The dissertation satisfies the independent learning experience.
For information on general UCF graduate admissions requirements that apply to all prospective students, please visit the Admissions section of the Graduate Catalog. Applicants must apply online. All requested materials must be submitted by the established deadline.
In addition to the general UCF graduate application requirements , applicants to this program must provide:
- One official transcript (in a sealed envelope) from each college/university attended.
- Official, competitive GRE score taken within the last five years.
- Three letters of recommendation.
- Statement of research interest and purpose, including a summary of relevant work or research experience.
- A computer-based score of 230 (or 89 internet-based score) on the Test of English as a Foreign language (TOEFL) if an applicant is from a country where English is not the official language, or if an applicant’s degree is not from an accredited U.S. institution, or if an applicant did not earn a degree in a country where English is the only official language or a university where English is the only official language of instruction. Although we prefer the TOEFL, we will accept IELTS scores of 7.0.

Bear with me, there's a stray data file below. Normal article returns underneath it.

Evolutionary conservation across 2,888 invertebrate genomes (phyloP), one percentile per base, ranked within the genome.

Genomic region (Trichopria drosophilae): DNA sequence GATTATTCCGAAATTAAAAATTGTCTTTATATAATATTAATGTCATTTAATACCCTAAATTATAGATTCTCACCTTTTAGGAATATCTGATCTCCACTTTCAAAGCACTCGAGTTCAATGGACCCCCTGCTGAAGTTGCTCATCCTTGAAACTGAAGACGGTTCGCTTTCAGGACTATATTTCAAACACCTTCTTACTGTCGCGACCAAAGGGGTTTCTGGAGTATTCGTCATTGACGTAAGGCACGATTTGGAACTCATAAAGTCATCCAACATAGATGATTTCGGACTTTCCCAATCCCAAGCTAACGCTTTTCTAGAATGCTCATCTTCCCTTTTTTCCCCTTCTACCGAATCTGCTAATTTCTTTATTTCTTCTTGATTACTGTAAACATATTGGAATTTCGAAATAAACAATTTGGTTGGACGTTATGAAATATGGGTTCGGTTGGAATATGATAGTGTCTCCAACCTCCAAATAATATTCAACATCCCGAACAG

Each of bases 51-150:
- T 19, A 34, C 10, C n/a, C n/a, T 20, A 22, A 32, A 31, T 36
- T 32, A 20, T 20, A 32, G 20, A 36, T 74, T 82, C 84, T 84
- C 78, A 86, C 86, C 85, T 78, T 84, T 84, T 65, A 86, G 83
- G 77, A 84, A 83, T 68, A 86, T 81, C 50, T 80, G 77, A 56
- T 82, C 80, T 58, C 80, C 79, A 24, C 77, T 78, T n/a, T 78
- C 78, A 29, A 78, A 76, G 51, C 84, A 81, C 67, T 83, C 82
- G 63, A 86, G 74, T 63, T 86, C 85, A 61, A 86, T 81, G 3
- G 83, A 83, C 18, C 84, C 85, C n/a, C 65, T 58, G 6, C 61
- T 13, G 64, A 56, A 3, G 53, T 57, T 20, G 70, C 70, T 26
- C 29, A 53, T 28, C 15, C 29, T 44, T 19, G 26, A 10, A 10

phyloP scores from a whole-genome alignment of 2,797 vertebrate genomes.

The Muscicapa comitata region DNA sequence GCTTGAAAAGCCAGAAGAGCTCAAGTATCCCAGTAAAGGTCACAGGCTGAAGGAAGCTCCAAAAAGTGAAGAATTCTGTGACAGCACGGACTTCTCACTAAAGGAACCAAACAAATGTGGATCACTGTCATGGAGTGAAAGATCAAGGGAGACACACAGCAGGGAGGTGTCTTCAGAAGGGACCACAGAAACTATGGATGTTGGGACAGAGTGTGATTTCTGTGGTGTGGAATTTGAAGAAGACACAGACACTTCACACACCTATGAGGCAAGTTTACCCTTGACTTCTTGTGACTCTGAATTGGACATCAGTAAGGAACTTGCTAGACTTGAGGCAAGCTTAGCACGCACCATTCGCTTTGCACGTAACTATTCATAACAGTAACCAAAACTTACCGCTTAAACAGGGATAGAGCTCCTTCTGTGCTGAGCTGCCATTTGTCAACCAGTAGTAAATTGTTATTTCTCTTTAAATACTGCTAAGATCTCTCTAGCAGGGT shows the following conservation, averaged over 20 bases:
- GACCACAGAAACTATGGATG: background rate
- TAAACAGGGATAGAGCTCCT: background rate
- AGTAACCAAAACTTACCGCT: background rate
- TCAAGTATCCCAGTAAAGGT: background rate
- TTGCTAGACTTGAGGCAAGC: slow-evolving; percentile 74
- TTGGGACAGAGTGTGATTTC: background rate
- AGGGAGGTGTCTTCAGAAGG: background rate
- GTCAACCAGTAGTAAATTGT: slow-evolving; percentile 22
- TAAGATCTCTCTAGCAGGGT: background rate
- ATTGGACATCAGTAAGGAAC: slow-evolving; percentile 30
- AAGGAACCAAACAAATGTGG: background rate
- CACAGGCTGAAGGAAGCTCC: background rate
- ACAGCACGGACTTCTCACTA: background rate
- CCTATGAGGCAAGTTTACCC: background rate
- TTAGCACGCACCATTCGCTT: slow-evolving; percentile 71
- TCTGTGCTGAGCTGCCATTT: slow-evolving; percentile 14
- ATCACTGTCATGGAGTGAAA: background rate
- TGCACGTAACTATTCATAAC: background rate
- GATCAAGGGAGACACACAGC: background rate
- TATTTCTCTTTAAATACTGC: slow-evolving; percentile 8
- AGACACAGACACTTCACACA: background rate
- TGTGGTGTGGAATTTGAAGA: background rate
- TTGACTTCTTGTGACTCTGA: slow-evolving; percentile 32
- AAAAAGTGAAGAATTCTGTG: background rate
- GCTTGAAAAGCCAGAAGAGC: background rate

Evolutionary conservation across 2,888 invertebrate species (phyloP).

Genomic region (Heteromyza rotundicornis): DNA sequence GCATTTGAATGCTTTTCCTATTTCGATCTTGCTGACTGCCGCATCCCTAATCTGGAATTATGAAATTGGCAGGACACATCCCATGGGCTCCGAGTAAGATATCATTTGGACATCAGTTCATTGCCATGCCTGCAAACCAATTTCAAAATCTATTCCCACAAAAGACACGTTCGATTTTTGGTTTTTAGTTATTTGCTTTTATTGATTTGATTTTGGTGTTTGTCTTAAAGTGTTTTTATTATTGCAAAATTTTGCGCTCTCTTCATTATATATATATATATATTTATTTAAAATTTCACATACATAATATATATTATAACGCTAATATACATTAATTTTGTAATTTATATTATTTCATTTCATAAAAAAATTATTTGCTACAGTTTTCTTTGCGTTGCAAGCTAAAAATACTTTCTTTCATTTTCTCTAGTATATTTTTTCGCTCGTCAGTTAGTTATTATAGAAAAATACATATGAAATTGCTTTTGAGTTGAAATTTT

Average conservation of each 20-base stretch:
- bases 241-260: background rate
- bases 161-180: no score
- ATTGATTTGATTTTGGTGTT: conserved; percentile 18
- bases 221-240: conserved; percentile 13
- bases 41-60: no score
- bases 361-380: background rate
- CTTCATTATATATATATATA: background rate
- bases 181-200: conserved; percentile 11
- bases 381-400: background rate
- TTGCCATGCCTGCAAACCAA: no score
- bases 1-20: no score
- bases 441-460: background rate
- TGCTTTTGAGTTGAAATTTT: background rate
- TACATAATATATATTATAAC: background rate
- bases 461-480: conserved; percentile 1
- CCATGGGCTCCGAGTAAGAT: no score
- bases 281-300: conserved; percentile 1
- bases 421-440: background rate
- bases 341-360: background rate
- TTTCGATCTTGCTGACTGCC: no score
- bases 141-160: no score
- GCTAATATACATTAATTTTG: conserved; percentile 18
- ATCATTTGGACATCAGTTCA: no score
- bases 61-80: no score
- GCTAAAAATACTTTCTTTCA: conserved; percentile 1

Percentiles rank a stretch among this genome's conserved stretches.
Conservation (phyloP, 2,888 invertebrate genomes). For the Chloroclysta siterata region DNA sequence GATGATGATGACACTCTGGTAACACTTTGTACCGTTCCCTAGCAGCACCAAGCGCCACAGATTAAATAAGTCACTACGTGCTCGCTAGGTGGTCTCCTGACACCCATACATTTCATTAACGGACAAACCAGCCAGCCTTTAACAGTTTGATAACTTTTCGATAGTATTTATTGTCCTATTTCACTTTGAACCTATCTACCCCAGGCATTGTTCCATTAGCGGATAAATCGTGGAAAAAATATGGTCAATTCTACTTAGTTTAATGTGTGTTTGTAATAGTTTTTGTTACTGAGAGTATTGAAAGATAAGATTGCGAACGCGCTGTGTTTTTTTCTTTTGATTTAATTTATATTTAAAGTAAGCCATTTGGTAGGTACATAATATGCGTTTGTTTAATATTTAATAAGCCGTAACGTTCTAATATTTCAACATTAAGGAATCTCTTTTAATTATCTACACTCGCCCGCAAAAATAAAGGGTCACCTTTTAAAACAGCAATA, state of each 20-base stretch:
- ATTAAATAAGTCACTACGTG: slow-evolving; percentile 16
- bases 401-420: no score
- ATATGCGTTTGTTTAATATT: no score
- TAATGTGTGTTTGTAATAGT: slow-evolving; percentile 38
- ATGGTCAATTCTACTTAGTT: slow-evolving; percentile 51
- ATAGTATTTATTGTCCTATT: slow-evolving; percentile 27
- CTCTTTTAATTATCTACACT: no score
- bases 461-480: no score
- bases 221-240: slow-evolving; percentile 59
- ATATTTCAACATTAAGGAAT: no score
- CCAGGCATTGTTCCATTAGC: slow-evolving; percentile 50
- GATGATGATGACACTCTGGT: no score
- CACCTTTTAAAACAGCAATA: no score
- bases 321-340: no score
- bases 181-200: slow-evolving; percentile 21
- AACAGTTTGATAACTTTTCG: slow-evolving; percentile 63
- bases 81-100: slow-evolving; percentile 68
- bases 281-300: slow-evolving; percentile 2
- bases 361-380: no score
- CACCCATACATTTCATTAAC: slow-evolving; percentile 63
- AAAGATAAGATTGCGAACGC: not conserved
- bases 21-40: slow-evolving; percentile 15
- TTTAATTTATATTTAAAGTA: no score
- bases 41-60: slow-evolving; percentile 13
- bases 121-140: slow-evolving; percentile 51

Students entering the graduate program with regular status are normally expected to have completed course work generally required for a bachelor’s degree in biology.
Applicants should first identify faculty who match their own research interests, and then contact faculty in advance to inquire about research opportunities in faculty labs and to solicit agreement that a faculty member is interested in serving as the student’s dissertation advisor. Applicants to the Ph.D. program who do not have a consenting dissertation advisor within the department faculty will not be accepted into the program. Admission is competitive and based on an overall assessment of the qualifications as submitted and the availability of faculty to serve as dissertation advisor.